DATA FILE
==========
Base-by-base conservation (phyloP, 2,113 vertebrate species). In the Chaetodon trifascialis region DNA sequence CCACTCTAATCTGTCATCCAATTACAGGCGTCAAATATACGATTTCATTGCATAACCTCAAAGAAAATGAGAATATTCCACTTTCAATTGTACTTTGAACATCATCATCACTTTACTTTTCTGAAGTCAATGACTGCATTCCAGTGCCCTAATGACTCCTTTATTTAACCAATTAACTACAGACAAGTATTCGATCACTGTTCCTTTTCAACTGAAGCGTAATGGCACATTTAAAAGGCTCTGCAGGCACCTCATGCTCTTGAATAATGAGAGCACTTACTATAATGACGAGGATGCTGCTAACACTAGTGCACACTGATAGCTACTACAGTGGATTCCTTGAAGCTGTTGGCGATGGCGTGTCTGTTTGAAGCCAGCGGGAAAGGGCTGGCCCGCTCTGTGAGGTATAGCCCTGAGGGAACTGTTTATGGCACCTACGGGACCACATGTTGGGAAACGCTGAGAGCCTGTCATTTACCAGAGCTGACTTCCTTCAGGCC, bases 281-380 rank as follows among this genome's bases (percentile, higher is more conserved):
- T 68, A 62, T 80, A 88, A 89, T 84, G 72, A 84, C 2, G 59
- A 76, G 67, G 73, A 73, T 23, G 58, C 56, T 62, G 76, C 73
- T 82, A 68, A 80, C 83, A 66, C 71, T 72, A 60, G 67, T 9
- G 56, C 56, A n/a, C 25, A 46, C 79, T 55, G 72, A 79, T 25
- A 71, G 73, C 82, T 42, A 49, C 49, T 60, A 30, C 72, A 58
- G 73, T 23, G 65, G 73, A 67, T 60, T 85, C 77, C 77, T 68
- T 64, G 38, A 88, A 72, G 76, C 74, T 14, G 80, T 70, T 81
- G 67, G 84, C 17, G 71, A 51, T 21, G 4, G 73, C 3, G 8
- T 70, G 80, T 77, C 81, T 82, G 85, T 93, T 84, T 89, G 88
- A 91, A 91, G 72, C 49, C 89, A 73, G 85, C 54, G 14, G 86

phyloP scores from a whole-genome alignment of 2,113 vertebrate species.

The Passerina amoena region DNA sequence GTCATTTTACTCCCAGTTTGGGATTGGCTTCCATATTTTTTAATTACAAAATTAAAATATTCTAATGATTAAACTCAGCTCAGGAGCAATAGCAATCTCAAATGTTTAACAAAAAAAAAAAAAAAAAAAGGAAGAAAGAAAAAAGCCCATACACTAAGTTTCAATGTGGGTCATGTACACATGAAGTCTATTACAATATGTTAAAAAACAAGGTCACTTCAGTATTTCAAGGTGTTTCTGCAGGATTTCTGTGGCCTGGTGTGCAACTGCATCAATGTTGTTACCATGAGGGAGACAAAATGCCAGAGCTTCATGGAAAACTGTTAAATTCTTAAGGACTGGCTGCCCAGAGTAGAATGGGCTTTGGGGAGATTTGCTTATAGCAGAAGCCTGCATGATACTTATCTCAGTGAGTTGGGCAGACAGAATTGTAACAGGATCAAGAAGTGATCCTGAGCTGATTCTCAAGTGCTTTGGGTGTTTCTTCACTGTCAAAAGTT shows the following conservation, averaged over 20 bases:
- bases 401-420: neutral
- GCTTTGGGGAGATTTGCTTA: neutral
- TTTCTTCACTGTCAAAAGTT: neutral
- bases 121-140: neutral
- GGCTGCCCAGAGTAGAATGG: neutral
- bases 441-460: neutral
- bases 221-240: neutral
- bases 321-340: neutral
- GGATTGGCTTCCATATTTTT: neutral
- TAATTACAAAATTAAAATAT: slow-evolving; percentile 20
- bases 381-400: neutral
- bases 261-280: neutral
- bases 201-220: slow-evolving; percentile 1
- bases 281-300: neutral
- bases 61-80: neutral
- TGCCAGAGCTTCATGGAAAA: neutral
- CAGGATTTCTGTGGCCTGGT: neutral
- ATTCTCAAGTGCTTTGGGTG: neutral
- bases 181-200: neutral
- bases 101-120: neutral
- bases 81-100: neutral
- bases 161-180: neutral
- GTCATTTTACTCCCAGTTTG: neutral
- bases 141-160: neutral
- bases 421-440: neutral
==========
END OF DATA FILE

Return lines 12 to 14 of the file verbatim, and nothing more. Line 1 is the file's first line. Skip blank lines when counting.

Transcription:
phyloP scores from a whole-genome alignment of 2,113 vertebrate species.

The Passerina amoena region DNA sequence GTCATTTTACTCCCAGTTTGGGATTGGCTTCCATATTTTTTAATTACAAAATTAAAATATTCTAATGATTAAACTCAGCTCAGGAGCAATAGCAATCTCAAATGTTTAACAAAAAAAAAAAAAAAAAAAGGAAGAAAGAAAAAAGCCCATACACTAAGTTTCAATGTGGGTCATGTACACATGAAGTCTATTACAATATGTTAAAAAACAAGGTCACTTCAGTATTTCAAGGTGTTTCTGCAGGATTTCTGTGGCCTGGTGTGCAACTGCATCAATGTTGTTACCATGAGGGAGACAAAATGCCAGAGCTTCATGGAAAACTGTTAAATTCTTAAGGACTGGCTGCCCAGAGTAGAATGGGCTTTGGGGAGATTTGCTTATAGCAGAAGCCTGCATGATACTTATCTCAGTGAGTTGGGCAGACAGAATTGTAACAGGATCAAGAAGTGATCCTGAGCTGATTCTCAAGTGCTTTGGGTGTTTCTTCACTGTCAAAAGTT shows the following conservation, averaged over 20 bases:
- bases 401-420: neutral